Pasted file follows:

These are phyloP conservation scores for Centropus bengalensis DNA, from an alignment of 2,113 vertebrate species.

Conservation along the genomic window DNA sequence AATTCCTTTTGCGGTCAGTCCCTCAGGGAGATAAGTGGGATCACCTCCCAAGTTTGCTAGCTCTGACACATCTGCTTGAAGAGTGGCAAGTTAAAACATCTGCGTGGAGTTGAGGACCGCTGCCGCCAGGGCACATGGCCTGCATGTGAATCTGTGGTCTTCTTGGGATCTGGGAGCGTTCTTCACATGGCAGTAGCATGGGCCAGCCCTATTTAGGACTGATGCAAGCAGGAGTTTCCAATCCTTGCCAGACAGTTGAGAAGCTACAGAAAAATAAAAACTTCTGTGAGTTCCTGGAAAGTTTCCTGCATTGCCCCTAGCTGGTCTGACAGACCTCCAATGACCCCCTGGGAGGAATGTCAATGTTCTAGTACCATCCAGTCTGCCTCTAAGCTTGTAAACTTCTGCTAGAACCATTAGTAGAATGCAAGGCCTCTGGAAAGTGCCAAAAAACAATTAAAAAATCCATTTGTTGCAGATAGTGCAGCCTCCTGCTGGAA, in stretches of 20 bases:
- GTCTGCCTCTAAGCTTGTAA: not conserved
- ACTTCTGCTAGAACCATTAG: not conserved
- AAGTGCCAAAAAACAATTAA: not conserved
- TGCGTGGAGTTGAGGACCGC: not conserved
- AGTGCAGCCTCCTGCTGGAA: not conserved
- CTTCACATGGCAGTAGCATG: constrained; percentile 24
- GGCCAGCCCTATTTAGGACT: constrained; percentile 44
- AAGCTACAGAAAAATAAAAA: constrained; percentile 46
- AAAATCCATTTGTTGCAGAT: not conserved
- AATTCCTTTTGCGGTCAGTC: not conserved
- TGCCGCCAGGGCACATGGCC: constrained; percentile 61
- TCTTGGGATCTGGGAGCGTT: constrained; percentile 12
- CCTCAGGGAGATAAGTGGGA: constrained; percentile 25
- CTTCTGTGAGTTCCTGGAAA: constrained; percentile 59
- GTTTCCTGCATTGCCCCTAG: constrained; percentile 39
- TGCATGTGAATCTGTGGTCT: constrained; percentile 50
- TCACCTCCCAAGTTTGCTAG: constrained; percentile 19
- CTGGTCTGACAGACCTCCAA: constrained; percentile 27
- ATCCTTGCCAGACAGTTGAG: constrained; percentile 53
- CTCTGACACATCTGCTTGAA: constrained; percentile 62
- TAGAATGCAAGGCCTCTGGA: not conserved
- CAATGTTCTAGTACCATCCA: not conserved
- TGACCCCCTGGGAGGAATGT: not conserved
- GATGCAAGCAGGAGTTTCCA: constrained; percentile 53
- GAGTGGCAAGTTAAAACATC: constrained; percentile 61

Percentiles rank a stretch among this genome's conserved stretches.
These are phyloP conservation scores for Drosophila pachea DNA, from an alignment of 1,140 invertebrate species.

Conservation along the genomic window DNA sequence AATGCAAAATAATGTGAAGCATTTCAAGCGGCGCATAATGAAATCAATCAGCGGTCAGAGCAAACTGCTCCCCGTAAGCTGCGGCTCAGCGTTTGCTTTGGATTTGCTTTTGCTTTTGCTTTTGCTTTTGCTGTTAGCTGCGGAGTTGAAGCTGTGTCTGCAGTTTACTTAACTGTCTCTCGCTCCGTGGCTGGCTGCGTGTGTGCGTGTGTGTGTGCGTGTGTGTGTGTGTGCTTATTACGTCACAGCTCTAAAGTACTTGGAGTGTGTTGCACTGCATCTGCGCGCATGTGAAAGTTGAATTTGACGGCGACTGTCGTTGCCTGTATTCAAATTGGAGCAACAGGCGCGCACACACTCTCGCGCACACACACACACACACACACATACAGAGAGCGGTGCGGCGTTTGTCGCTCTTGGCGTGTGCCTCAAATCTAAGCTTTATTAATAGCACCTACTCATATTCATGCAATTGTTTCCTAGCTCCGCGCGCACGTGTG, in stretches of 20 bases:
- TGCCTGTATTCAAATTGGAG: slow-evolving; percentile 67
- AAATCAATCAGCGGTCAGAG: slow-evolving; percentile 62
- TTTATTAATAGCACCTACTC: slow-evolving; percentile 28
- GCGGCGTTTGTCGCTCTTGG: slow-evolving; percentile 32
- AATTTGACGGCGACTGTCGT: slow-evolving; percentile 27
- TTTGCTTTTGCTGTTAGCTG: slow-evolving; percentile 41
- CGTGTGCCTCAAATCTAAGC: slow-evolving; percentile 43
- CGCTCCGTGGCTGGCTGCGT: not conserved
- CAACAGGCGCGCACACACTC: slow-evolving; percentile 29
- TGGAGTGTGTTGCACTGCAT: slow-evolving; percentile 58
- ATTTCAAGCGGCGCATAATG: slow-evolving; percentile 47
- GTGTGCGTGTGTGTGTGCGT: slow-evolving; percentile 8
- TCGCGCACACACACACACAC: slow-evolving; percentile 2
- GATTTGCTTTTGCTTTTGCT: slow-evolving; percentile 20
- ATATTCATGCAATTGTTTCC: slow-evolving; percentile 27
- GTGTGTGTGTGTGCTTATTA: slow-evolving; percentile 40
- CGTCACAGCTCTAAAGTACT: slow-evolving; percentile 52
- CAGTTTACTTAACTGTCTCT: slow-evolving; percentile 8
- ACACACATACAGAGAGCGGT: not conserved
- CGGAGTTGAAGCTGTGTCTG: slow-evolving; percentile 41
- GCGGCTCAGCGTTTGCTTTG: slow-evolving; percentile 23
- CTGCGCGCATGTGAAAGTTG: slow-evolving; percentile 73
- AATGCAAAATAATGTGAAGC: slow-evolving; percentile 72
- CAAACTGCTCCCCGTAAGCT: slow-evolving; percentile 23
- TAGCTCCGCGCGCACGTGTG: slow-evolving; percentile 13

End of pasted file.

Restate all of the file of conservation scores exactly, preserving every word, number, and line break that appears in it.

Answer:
These are phyloP conservation scores for Centropus bengalensis DNA, from an alignment of 2,113 vertebrate species.

Conservation along the genomic window DNA sequence AATTCCTTTTGCGGTCAGTCCCTCAGGGAGATAAGTGGGATCACCTCCCAAGTTTGCTAGCTCTGACACATCTGCTTGAAGAGTGGCAAGTTAAAACATCTGCGTGGAGTTGAGGACCGCTGCCGCCAGGGCACATGGCCTGCATGTGAATCTGTGGTCTTCTTGGGATCTGGGAGCGTTCTTCACATGGCAGTAGCATGGGCCAGCCCTATTTAGGACTGATGCAAGCAGGAGTTTCCAATCCTTGCCAGACAGTTGAGAAGCTACAGAAAAATAAAAACTTCTGTGAGTTCCTGGAAAGTTTCCTGCATTGCCCCTAGCTGGTCTGACAGACCTCCAATGACCCCCTGGGAGGAATGTCAATGTTCTAGTACCATCCAGTCTGCCTCTAAGCTTGTAAACTTCTGCTAGAACCATTAGTAGAATGCAAGGCCTCTGGAAAGTGCCAAAAAACAATTAAAAAATCCATTTGTTGCAGATAGTGCAGCCTCCTGCTGGAA, in stretches of 20 bases:
- GTCTGCCTCTAAGCTTGTAA: not conserved
- ACTTCTGCTAGAACCATTAG: not conserved
- AAGTGCCAAAAAACAATTAA: not conserved
- TGCGTGGAGTTGAGGACCGC: not conserved
- AGTGCAGCCTCCTGCTGGAA: not conserved
- CTTCACATGGCAGTAGCATG: constrained; percentile 24
- GGCCAGCCCTATTTAGGACT: constrained; percentile 44
- AAGCTACAGAAAAATAAAAA: constrained; percentile 46
- AAAATCCATTTGTTGCAGAT: not conserved
- AATTCCTTTTGCGGTCAGTC: not conserved
- TGCCGCCAGGGCACATGGCC: constrained; percentile 61
- TCTTGGGATCTGGGAGCGTT: constrained; percentile 12
- CCTCAGGGAGATAAGTGGGA: constrained; percentile 25
- CTTCTGTGAGTTCCTGGAAA: constrained; percentile 59
- GTTTCCTGCATTGCCCCTAG: constrained; percentile 39
- TGCATGTGAATCTGTGGTCT: constrained; percentile 50
- TCACCTCCCAAGTTTGCTAG: constrained; percentile 19
- CTGGTCTGACAGACCTCCAA: constrained; percentile 27
- ATCCTTGCCAGACAGTTGAG: constrained; percentile 53
- CTCTGACACATCTGCTTGAA: constrained; percentile 62
- TAGAATGCAAGGCCTCTGGA: not conserved
- CAATGTTCTAGTACCATCCA: not conserved
- TGACCCCCTGGGAGGAATGT: not conserved
- GATGCAAGCAGGAGTTTCCA: constrained; percentile 53
- GAGTGGCAAGTTAAAACATC: constrained; percentile 61

Percentiles rank a stretch among this genome's conserved stretches.
These are phyloP conservation scores for Drosophila pachea DNA, from an alignment of 1,140 invertebrate species.

Conservation along the genomic window DNA sequence AATGCAAAATAATGTGAAGCATTTCAAGCGGCGCATAATGAAATCAATCAGCGGTCAGAGCAAACTGCTCCCCGTAAGCTGCGGCTCAGCGTTTGCTTTGGATTTGCTTTTGCTTTTGCTTTTGCTTTTGCTGTTAGCTGCGGAGTTGAAGCTGTGTCTGCAGTTTACTTAACTGTCTCTCGCTCCGTGGCTGGCTGCGTGTGTGCGTGTGTGTGTGCGTGTGTGTGTGTGTGCTTATTACGTCACAGCTCTAAAGTACTTGGAGTGTGTTGCACTGCATCTGCGCGCATGTGAAAGTTGAATTTGACGGCGACTGTCGTTGCCTGTATTCAAATTGGAGCAACAGGCGCGCACACACTCTCGCGCACACACACACACACACACACATACAGAGAGCGGTGCGGCGTTTGTCGCTCTTGGCGTGTGCCTCAAATCTAAGCTTTATTAATAGCACCTACTCATATTCATGCAATTGTTTCCTAGCTCCGCGCGCACGTGTG, in stretches of 20 bases:
- TGCCTGTATTCAAATTGGAG: slow-evolving; percentile 67
- AAATCAATCAGCGGTCAGAG: slow-evolving; percentile 62
- TTTATTAATAGCACCTACTC: slow-evolving; percentile 28
- GCGGCGTTTGTCGCTCTTGG: slow-evolving; percentile 32
- AATTTGACGGCGACTGTCGT: slow-evolving; percentile 27
- TTTGCTTTTGCTGTTAGCTG: slow-evolving; percentile 41
- CGTGTGCCTCAAATCTAAGC: slow-evolving; percentile 43
- CGCTCCGTGGCTGGCTGCGT: not conserved
- CAACAGGCGCGCACACACTC: slow-evolving; percentile 29
- TGGAGTGTGTTGCACTGCAT: slow-evolving; percentile 58
- ATTTCAAGCGGCGCATAATG: slow-evolving; percentile 47
- GTGTGCGTGTGTGTGTGCGT: slow-evolving; percentile 8
- TCGCGCACACACACACACAC: slow-evolving; percentile 2
- GATTTGCTTTTGCTTTTGCT: slow-evolving; percentile 20
- ATATTCATGCAATTGTTTCC: slow-evolving; percentile 27
- GTGTGTGTGTGTGCTTATTA: slow-evolving; percentile 40
- CGTCACAGCTCTAAAGTACT: slow-evolving; percentile 52
- CAGTTTACTTAACTGTCTCT: slow-evolving; percentile 8
- ACACACATACAGAGAGCGGT: not conserved
- CGGAGTTGAAGCTGTGTCTG: slow-evolving; percentile 41
- GCGGCTCAGCGTTTGCTTTG: slow-evolving; percentile 23
- CTGCGCGCATGTGAAAGTTG: slow-evolving; percentile 73
- AATGCAAAATAATGTGAAGC: slow-evolving; percentile 72
- CAAACTGCTCCCCGTAAGCT: slow-evolving; percentile 23
- TAGCTCCGCGCGCACGTGTG: slow-evolving; percentile 13